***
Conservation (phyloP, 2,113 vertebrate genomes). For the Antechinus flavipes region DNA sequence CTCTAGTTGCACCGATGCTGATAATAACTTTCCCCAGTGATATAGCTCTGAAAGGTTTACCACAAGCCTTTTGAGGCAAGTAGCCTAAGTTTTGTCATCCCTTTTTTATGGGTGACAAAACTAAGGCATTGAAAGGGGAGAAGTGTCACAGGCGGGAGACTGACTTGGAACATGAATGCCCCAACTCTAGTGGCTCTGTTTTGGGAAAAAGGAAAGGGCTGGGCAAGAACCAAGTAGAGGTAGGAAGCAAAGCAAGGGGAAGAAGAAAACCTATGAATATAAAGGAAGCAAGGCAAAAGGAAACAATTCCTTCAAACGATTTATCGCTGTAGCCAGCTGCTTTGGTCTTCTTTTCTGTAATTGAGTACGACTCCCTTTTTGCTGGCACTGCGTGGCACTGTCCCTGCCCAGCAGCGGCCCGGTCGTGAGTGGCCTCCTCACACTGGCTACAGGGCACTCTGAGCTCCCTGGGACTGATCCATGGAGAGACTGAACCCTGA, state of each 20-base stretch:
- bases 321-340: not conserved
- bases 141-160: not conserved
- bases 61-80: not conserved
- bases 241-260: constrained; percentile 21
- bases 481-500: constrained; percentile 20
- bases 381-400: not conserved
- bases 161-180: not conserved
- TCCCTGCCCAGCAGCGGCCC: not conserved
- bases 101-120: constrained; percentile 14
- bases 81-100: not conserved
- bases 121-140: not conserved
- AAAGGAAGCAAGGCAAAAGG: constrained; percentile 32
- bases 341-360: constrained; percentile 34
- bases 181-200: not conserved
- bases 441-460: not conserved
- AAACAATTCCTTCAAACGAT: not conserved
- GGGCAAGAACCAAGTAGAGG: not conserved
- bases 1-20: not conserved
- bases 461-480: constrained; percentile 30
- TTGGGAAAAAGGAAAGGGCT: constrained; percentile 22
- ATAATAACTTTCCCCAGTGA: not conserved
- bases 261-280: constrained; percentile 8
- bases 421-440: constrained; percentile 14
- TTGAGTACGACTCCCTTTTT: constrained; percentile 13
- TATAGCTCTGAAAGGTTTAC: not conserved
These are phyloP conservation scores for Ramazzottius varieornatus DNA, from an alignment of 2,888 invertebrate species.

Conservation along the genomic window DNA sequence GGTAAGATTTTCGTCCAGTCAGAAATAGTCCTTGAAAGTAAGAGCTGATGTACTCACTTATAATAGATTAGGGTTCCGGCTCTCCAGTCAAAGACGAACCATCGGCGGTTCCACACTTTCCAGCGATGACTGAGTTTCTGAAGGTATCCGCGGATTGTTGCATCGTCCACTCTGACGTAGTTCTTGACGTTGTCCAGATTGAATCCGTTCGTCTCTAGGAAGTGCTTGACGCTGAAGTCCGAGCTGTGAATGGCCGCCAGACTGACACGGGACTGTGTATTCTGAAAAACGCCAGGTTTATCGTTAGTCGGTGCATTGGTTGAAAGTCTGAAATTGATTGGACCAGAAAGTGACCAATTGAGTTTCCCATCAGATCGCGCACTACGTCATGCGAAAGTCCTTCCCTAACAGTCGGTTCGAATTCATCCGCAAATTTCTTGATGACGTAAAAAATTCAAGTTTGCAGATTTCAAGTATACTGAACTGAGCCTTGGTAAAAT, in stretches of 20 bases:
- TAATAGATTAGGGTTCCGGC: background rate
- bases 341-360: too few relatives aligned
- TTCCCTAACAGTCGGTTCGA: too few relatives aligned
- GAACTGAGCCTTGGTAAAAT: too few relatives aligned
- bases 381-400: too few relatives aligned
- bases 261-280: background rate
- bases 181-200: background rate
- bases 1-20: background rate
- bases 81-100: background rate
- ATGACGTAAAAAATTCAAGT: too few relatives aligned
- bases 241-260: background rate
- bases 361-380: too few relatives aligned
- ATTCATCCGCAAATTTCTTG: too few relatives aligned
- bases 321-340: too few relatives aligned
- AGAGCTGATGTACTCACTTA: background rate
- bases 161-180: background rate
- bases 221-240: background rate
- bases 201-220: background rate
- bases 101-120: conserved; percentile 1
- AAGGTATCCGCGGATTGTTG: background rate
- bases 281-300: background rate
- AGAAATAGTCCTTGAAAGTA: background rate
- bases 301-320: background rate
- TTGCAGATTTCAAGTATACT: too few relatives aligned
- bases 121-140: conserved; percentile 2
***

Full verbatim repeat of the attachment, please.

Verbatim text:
Conservation (phyloP, 2,113 vertebrate genomes). For the Antechinus flavipes region DNA sequence CTCTAGTTGCACCGATGCTGATAATAACTTTCCCCAGTGATATAGCTCTGAAAGGTTTACCACAAGCCTTTTGAGGCAAGTAGCCTAAGTTTTGTCATCCCTTTTTTATGGGTGACAAAACTAAGGCATTGAAAGGGGAGAAGTGTCACAGGCGGGAGACTGACTTGGAACATGAATGCCCCAACTCTAGTGGCTCTGTTTTGGGAAAAAGGAAAGGGCTGGGCAAGAACCAAGTAGAGGTAGGAAGCAAAGCAAGGGGAAGAAGAAAACCTATGAATATAAAGGAAGCAAGGCAAAAGGAAACAATTCCTTCAAACGATTTATCGCTGTAGCCAGCTGCTTTGGTCTTCTTTTCTGTAATTGAGTACGACTCCCTTTTTGCTGGCACTGCGTGGCACTGTCCCTGCCCAGCAGCGGCCCGGTCGTGAGTGGCCTCCTCACACTGGCTACAGGGCACTCTGAGCTCCCTGGGACTGATCCATGGAGAGACTGAACCCTGA, state of each 20-base stretch:
- bases 321-340: not conserved
- bases 141-160: not conserved
- bases 61-80: not conserved
- bases 241-260: constrained; percentile 21
- bases 481-500: constrained; percentile 20
- bases 381-400: not conserved
- bases 161-180: not conserved
- TCCCTGCCCAGCAGCGGCCC: not conserved
- bases 101-120: constrained; percentile 14
- bases 81-100: not conserved
- bases 121-140: not conserved
- AAAGGAAGCAAGGCAAAAGG: constrained; percentile 32
- bases 341-360: constrained; percentile 34
- bases 181-200: not conserved
- bases 441-460: not conserved
- AAACAATTCCTTCAAACGAT: not conserved
- GGGCAAGAACCAAGTAGAGG: not conserved
- bases 1-20: not conserved
- bases 461-480: constrained; percentile 30
- TTGGGAAAAAGGAAAGGGCT: constrained; percentile 22
- ATAATAACTTTCCCCAGTGA: not conserved
- bases 261-280: constrained; percentile 8
- bases 421-440: constrained; percentile 14
- TTGAGTACGACTCCCTTTTT: constrained; percentile 13
- TATAGCTCTGAAAGGTTTAC: not conserved
These are phyloP conservation scores for Ramazzottius varieornatus DNA, from an alignment of 2,888 invertebrate species.

Conservation along the genomic window DNA sequence GGTAAGATTTTCGTCCAGTCAGAAATAGTCCTTGAAAGTAAGAGCTGATGTACTCACTTATAATAGATTAGGGTTCCGGCTCTCCAGTCAAAGACGAACCATCGGCGGTTCCACACTTTCCAGCGATGACTGAGTTTCTGAAGGTATCCGCGGATTGTTGCATCGTCCACTCTGACGTAGTTCTTGACGTTGTCCAGATTGAATCCGTTCGTCTCTAGGAAGTGCTTGACGCTGAAGTCCGAGCTGTGAATGGCCGCCAGACTGACACGGGACTGTGTATTCTGAAAAACGCCAGGTTTATCGTTAGTCGGTGCATTGGTTGAAAGTCTGAAATTGATTGGACCAGAAAGTGACCAATTGAGTTTCCCATCAGATCGCGCACTACGTCATGCGAAAGTCCTTCCCTAACAGTCGGTTCGAATTCATCCGCAAATTTCTTGATGACGTAAAAAATTCAAGTTTGCAGATTTCAAGTATACTGAACTGAGCCTTGGTAAAAT, in stretches of 20 bases:
- TAATAGATTAGGGTTCCGGC: background rate
- bases 341-360: too few relatives aligned
- TTCCCTAACAGTCGGTTCGA: too few relatives aligned
- GAACTGAGCCTTGGTAAAAT: too few relatives aligned
- bases 381-400: too few relatives aligned
- bases 261-280: background rate
- bases 181-200: background rate
- bases 1-20: background rate
- bases 81-100: background rate
- ATGACGTAAAAAATTCAAGT: too few relatives aligned
- bases 241-260: background rate
- bases 361-380: too few relatives aligned
- ATTCATCCGCAAATTTCTTG: too few relatives aligned
- bases 321-340: too few relatives aligned
- AGAGCTGATGTACTCACTTA: background rate
- bases 161-180: background rate
- bases 221-240: background rate
- bases 201-220: background rate
- bases 101-120: conserved; percentile 1
- AAGGTATCCGCGGATTGTTG: background rate
- bases 281-300: background rate
- AGAAATAGTCCTTGAAAGTA: background rate
- bases 301-320: background rate
- TTGCAGATTTCAAGTATACT: too few relatives aligned
- bases 121-140: conserved; percentile 2